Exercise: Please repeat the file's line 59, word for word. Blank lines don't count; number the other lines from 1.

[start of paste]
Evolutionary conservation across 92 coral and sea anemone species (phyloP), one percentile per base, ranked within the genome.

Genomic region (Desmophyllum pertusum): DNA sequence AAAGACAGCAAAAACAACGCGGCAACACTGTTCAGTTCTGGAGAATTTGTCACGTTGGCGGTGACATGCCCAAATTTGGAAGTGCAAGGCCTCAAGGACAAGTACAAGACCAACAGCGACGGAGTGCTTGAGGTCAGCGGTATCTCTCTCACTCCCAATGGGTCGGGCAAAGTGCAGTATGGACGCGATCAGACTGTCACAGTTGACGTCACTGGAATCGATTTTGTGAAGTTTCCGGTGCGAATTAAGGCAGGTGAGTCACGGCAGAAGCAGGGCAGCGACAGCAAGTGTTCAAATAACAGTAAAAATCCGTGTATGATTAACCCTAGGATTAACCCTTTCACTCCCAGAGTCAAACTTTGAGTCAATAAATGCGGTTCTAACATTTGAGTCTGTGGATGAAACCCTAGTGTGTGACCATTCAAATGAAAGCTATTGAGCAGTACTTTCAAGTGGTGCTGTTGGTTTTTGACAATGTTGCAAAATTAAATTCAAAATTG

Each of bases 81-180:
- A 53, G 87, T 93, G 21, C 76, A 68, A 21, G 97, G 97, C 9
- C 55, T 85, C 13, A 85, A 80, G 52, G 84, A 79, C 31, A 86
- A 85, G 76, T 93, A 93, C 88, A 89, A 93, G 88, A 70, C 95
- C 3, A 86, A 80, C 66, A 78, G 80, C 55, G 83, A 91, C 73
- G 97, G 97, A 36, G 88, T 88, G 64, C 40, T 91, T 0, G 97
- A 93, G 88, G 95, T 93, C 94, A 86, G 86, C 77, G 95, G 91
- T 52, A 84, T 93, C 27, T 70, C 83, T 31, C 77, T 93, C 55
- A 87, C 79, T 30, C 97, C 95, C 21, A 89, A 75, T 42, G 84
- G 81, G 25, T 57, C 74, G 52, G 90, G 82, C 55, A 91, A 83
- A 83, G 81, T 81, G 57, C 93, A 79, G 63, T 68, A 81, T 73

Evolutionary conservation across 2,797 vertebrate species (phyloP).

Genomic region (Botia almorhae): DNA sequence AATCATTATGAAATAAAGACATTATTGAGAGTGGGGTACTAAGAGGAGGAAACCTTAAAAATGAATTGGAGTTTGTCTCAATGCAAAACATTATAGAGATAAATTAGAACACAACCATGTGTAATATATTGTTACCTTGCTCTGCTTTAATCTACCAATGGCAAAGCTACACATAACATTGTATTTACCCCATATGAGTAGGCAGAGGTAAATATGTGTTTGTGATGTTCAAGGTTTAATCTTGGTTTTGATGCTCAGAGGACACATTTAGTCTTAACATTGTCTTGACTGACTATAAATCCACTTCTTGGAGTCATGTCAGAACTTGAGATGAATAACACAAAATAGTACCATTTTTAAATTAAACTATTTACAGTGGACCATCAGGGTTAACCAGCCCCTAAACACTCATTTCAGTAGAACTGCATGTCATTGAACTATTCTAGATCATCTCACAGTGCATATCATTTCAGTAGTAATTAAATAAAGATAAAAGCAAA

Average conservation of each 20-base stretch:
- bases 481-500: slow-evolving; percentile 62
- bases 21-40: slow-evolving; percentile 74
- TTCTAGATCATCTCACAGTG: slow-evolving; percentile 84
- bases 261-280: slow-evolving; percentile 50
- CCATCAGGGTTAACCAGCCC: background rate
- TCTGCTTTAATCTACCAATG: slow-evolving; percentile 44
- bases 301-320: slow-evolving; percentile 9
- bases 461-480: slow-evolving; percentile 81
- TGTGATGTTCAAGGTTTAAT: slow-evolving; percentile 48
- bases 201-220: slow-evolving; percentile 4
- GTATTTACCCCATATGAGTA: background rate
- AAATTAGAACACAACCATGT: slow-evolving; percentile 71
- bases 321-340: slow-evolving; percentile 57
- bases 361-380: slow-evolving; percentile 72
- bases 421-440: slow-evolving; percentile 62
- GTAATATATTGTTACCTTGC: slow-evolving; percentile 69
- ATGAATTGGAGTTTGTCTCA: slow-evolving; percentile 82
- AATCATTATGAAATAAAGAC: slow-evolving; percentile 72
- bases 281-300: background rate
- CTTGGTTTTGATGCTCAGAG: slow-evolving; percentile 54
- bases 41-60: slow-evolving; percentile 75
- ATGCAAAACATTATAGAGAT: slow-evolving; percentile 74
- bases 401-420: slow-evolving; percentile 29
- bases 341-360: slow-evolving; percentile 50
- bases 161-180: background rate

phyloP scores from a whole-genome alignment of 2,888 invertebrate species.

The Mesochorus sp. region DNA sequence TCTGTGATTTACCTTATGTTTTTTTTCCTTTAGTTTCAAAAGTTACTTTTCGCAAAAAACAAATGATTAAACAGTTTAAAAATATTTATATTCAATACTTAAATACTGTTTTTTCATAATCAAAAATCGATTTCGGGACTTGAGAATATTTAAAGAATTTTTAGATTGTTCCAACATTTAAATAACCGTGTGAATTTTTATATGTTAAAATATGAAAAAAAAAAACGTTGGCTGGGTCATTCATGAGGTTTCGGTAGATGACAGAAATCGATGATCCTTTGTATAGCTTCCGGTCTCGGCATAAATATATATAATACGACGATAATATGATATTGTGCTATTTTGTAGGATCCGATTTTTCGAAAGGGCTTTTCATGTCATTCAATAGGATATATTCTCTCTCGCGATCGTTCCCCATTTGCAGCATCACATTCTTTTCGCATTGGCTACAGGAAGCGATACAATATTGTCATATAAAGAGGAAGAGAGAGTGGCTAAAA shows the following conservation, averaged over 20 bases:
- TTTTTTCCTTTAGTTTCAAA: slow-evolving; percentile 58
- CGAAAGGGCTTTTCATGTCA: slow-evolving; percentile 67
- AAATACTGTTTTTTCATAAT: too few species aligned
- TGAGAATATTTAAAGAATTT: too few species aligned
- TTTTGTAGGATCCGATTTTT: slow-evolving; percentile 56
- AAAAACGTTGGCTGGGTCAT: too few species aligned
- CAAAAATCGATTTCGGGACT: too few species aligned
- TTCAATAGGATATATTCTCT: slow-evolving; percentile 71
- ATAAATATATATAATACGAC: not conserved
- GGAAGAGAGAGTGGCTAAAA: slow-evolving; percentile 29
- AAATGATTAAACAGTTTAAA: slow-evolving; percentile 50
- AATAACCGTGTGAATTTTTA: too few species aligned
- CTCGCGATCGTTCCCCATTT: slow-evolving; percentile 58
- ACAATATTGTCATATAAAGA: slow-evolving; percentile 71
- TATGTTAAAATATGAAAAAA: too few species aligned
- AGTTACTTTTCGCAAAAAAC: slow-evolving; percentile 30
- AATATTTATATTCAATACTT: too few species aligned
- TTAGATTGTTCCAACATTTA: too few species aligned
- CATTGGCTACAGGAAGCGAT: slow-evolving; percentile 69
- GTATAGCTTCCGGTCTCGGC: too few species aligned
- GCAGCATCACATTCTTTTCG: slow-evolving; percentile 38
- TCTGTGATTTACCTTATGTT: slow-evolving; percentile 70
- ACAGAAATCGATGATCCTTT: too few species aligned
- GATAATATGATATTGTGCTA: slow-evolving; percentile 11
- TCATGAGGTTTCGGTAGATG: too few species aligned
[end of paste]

- AGTTACTTTTCGCAAAAAAC: slow-evolving; percentile 30